25 JUIN 2013 NEWS: Lampertheim - Hatra - Caijiafen -






FRANCEimg-0834-copie-copie.jpg Lampertheim - L’opération préventive a été conduite en printemps 2013 par Antoine Tenud, suite à un projet de construction d’un lotissement résidentiel. La prescription a porté sur une surface d’environ 1600 m², axés principalement sur la portion centrale de la zone à bâtir. Les résultats du diagnostic portaient l’attention sur la présence de plusieurs fours gallo-romains, datés du Bas-Empire, ainsi que sur quelques structures en creux protohistoriques. La fouille n’a pas permis de mettre au jour une zone d’habitat structurée néanmoins, dix fours gallo-romains, ont été mis au jour, ainsi que de très nombreuses fosses et silos. L’occupation du site a pu être sériée en quatre phases. La phase d’occupation la plus ancienne date du Néolithique moyen (Michelsberg), comprenant plusieurs fonds de fosses et des silos. La fouille de l’un d’entre eux a permis de mettre au jour une inhumation d’un enfant âgé entre neuf mois et un an et demi. La seconde phase comprend plusieurs fosses et silos datés de La Tène ancienne. La troisième phase a livré des structures de La Tène finale. Enfin, la dernière phase date de la période du Bas-Empire, pour laquelle dix fours, vraisemblablement domestiques, ont été fouillés, ainsi que de nombreuses fosses et silos.


IRAQhatra-1200x792.gif Hatra - Well-known for its high walls full of inscriptions and watchtowers dotted around the fortified city, Parthian Hatra, about 290 km (180 mi) northwest of Baghdad and 110 km (68 mi) southwest of Mosul, Iraq, is now in the verge of disaster. The region of Hatra become part of the Persian Empire in 539 BC, to become a key city during the third Persian dynastic Empire, the Parthians (248 BC-224 AD). It withstood repeated attacks and played an important role during the Second Parthian War against the Romans. It repulsed the sieges of both Trajan (116/117) and Septimius Severus (198/199). After the fall of the Parthian dynasty, Hatra was included into the new dynastic Empire, the Sasanians in 224 AD. The region remained Persian over 1100 until 637 AD when it was invaded by the Arab Muslims.The ancient city was inscribed on the UNESCO World Heritage List in 1985, the first such site in nowadays Iraq. For the past decade of unrest following the 2003 US-led invasion, the ancient Persian city has been suffering from inadequate excavations and maintenance and few tourists have ventured into the historic site. Around the temples and ruined walls of Hatra where Persian architecture and decorative features blended with the Roman art, several Iraqi interior ministry policemen stood idly with rifles in hand, guarding a sprawling and virtually empty site. “Tourists stopped visiting the site years ago because of the insecure situation in the area, even foreign archaeological teams’ safety cannot be ensured,”says a local security source. Lack of security is explained due to fears of regular attacks by armed groups, particularly the Saudi Arabia sponsored terrorist group al-Qaida, which considers antiquities like the statues are prohibited in the Islamic Sharia law.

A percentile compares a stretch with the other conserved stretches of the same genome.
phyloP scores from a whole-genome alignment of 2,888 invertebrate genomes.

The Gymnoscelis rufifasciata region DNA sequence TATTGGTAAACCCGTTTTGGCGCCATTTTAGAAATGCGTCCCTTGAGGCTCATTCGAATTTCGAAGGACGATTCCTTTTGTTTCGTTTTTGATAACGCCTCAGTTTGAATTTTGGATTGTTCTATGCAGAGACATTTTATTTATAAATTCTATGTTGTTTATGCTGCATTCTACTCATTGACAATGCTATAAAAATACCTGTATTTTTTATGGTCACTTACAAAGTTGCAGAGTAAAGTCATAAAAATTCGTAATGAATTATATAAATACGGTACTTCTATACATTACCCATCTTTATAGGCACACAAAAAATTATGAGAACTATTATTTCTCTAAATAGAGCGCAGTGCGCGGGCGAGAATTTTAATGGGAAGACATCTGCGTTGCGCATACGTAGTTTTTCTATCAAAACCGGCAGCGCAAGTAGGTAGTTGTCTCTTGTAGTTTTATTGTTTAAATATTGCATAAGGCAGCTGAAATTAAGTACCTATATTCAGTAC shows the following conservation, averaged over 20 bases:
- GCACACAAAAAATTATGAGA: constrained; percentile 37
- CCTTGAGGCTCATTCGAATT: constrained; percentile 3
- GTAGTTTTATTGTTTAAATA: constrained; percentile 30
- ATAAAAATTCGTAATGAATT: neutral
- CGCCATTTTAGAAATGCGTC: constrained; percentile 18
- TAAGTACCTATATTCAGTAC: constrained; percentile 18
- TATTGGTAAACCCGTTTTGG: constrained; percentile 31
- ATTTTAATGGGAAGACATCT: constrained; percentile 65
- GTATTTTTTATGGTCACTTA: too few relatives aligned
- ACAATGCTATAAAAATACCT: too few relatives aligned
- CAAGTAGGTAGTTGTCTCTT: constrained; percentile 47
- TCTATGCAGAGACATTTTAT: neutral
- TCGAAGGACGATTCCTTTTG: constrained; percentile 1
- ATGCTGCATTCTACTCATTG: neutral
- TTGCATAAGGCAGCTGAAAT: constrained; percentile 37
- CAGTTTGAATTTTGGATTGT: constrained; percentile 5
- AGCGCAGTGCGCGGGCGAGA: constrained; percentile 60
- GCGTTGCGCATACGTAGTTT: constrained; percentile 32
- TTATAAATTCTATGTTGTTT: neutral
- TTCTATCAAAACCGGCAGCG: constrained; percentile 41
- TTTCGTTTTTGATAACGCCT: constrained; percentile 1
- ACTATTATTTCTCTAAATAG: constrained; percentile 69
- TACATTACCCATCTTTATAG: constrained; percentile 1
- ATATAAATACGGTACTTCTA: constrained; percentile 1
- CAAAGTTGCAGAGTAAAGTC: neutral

CHINE- Caijiafen - Archaeologists have started a three-month excavation project in north China's Hebei Province, where they expect to discover an ancient state capital dating back more than 3,000 years.  The excavation project is taking place in the village of Caijiafen. The State Administration of Cultural Heritage approved the excavation in April.  Archaeologists and historians believe the area to be excavated served as the capital of the Guzhu state, a vassal state of the Shang Dynasty (1600 BC to 1046 BC), according to Xie Fei, an expert from the Hebei Provincial Cultural Heritage Bureau. The excavation will help to unveil the history and culture of the ancient state, Xie said. About 30 archaeologists from Renmin University and the Hebei Provincial Cultural Heritage Bureau are participating in the excavation.